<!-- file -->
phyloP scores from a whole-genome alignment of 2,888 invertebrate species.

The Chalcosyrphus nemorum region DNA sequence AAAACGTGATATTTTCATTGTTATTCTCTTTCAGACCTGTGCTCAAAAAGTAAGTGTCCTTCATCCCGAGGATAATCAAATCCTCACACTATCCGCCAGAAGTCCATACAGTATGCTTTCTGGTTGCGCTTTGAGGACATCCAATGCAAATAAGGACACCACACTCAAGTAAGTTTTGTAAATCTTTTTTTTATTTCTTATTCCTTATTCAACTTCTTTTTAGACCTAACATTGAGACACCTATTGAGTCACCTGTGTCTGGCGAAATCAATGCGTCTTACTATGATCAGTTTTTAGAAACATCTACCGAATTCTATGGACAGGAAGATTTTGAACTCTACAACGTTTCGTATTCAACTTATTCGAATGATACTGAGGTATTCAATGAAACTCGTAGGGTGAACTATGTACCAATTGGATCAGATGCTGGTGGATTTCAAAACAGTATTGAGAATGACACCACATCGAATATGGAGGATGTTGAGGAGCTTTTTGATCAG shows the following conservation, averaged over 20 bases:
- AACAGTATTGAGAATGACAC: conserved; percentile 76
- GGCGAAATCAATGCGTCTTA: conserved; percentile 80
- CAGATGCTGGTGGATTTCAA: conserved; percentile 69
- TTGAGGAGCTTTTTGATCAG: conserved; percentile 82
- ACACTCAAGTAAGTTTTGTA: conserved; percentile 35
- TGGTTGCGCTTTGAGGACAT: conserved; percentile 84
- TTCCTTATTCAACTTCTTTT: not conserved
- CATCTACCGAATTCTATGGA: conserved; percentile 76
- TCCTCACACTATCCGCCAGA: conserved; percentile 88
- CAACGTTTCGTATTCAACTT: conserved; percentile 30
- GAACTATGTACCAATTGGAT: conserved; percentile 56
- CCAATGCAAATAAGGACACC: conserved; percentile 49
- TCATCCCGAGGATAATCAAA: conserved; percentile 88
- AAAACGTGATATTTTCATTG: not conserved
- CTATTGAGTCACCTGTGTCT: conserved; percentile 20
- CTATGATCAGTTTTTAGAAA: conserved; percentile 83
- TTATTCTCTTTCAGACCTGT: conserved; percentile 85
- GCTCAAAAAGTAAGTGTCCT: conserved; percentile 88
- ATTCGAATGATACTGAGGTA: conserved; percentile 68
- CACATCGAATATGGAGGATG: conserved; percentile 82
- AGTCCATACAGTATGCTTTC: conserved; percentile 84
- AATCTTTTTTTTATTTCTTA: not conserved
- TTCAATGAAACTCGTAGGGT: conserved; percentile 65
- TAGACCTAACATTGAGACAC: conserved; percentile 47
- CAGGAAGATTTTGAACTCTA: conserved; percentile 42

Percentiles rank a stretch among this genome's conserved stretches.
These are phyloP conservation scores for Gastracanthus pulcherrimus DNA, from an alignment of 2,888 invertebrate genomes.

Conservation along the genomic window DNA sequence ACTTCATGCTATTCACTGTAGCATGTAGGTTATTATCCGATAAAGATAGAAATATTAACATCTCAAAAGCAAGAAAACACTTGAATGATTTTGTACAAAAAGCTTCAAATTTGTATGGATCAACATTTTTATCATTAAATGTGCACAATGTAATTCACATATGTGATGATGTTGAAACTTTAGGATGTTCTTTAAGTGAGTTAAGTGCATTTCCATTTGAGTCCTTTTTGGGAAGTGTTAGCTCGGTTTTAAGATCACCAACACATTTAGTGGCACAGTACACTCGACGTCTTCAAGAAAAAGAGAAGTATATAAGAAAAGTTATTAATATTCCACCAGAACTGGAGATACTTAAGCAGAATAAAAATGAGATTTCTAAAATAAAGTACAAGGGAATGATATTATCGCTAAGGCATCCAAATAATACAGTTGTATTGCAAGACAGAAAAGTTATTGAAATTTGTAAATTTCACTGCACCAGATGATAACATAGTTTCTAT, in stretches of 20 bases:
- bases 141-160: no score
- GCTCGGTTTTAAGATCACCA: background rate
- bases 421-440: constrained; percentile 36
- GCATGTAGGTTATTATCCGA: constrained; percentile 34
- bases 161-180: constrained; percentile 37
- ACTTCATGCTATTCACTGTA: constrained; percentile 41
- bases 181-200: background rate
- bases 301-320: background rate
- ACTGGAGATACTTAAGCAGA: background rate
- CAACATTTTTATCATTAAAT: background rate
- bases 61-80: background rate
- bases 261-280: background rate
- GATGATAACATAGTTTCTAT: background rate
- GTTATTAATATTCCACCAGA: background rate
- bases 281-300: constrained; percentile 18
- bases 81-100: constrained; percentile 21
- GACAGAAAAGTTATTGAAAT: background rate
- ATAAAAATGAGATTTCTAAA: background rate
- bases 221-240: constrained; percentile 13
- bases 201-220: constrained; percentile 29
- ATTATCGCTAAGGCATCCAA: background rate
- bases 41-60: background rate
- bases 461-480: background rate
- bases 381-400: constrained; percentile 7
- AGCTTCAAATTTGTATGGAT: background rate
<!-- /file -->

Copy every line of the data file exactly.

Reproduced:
phyloP scores from a whole-genome alignment of 2,888 invertebrate species.

The Chalcosyrphus nemorum region DNA sequence AAAACGTGATATTTTCATTGTTATTCTCTTTCAGACCTGTGCTCAAAAAGTAAGTGTCCTTCATCCCGAGGATAATCAAATCCTCACACTATCCGCCAGAAGTCCATACAGTATGCTTTCTGGTTGCGCTTTGAGGACATCCAATGCAAATAAGGACACCACACTCAAGTAAGTTTTGTAAATCTTTTTTTTATTTCTTATTCCTTATTCAACTTCTTTTTAGACCTAACATTGAGACACCTATTGAGTCACCTGTGTCTGGCGAAATCAATGCGTCTTACTATGATCAGTTTTTAGAAACATCTACCGAATTCTATGGACAGGAAGATTTTGAACTCTACAACGTTTCGTATTCAACTTATTCGAATGATACTGAGGTATTCAATGAAACTCGTAGGGTGAACTATGTACCAATTGGATCAGATGCTGGTGGATTTCAAAACAGTATTGAGAATGACACCACATCGAATATGGAGGATGTTGAGGAGCTTTTTGATCAG shows the following conservation, averaged over 20 bases:
- AACAGTATTGAGAATGACAC: conserved; percentile 76
- GGCGAAATCAATGCGTCTTA: conserved; percentile 80
- CAGATGCTGGTGGATTTCAA: conserved; percentile 69
- TTGAGGAGCTTTTTGATCAG: conserved; percentile 82
- ACACTCAAGTAAGTTTTGTA: conserved; percentile 35
- TGGTTGCGCTTTGAGGACAT: conserved; percentile 84
- TTCCTTATTCAACTTCTTTT: not conserved
- CATCTACCGAATTCTATGGA: conserved; percentile 76
- TCCTCACACTATCCGCCAGA: conserved; percentile 88
- CAACGTTTCGTATTCAACTT: conserved; percentile 30
- GAACTATGTACCAATTGGAT: conserved; percentile 56
- CCAATGCAAATAAGGACACC: conserved; percentile 49
- TCATCCCGAGGATAATCAAA: conserved; percentile 88
- AAAACGTGATATTTTCATTG: not conserved
- CTATTGAGTCACCTGTGTCT: conserved; percentile 20
- CTATGATCAGTTTTTAGAAA: conserved; percentile 83
- TTATTCTCTTTCAGACCTGT: conserved; percentile 85
- GCTCAAAAAGTAAGTGTCCT: conserved; percentile 88
- ATTCGAATGATACTGAGGTA: conserved; percentile 68
- CACATCGAATATGGAGGATG: conserved; percentile 82
- AGTCCATACAGTATGCTTTC: conserved; percentile 84
- AATCTTTTTTTTATTTCTTA: not conserved
- TTCAATGAAACTCGTAGGGT: conserved; percentile 65
- TAGACCTAACATTGAGACAC: conserved; percentile 47
- CAGGAAGATTTTGAACTCTA: conserved; percentile 42

Percentiles rank a stretch among this genome's conserved stretches.
These are phyloP conservation scores for Gastracanthus pulcherrimus DNA, from an alignment of 2,888 invertebrate genomes.

Conservation along the genomic window DNA sequence ACTTCATGCTATTCACTGTAGCATGTAGGTTATTATCCGATAAAGATAGAAATATTAACATCTCAAAAGCAAGAAAACACTTGAATGATTTTGTACAAAAAGCTTCAAATTTGTATGGATCAACATTTTTATCATTAAATGTGCACAATGTAATTCACATATGTGATGATGTTGAAACTTTAGGATGTTCTTTAAGTGAGTTAAGTGCATTTCCATTTGAGTCCTTTTTGGGAAGTGTTAGCTCGGTTTTAAGATCACCAACACATTTAGTGGCACAGTACACTCGACGTCTTCAAGAAAAAGAGAAGTATATAAGAAAAGTTATTAATATTCCACCAGAACTGGAGATACTTAAGCAGAATAAAAATGAGATTTCTAAAATAAAGTACAAGGGAATGATATTATCGCTAAGGCATCCAAATAATACAGTTGTATTGCAAGACAGAAAAGTTATTGAAATTTGTAAATTTCACTGCACCAGATGATAACATAGTTTCTAT, in stretches of 20 bases:
- bases 141-160: no score
- GCTCGGTTTTAAGATCACCA: background rate
- bases 421-440: constrained; percentile 36
- GCATGTAGGTTATTATCCGA: constrained; percentile 34
- bases 161-180: constrained; percentile 37
- ACTTCATGCTATTCACTGTA: constrained; percentile 41
- bases 181-200: background rate
- bases 301-320: background rate
- ACTGGAGATACTTAAGCAGA: background rate
- CAACATTTTTATCATTAAAT: background rate
- bases 61-80: background rate
- bases 261-280: background rate
- GATGATAACATAGTTTCTAT: background rate
- GTTATTAATATTCCACCAGA: background rate
- bases 281-300: constrained; percentile 18
- bases 81-100: constrained; percentile 21
- GACAGAAAAGTTATTGAAAT: background rate
- ATAAAAATGAGATTTCTAAA: background rate
- bases 221-240: constrained; percentile 13
- bases 201-220: constrained; percentile 29
- ATTATCGCTAAGGCATCCAA: background rate
- bases 41-60: background rate
- bases 461-480: background rate
- bases 381-400: constrained; percentile 7
- AGCTTCAAATTTGTATGGAT: background rate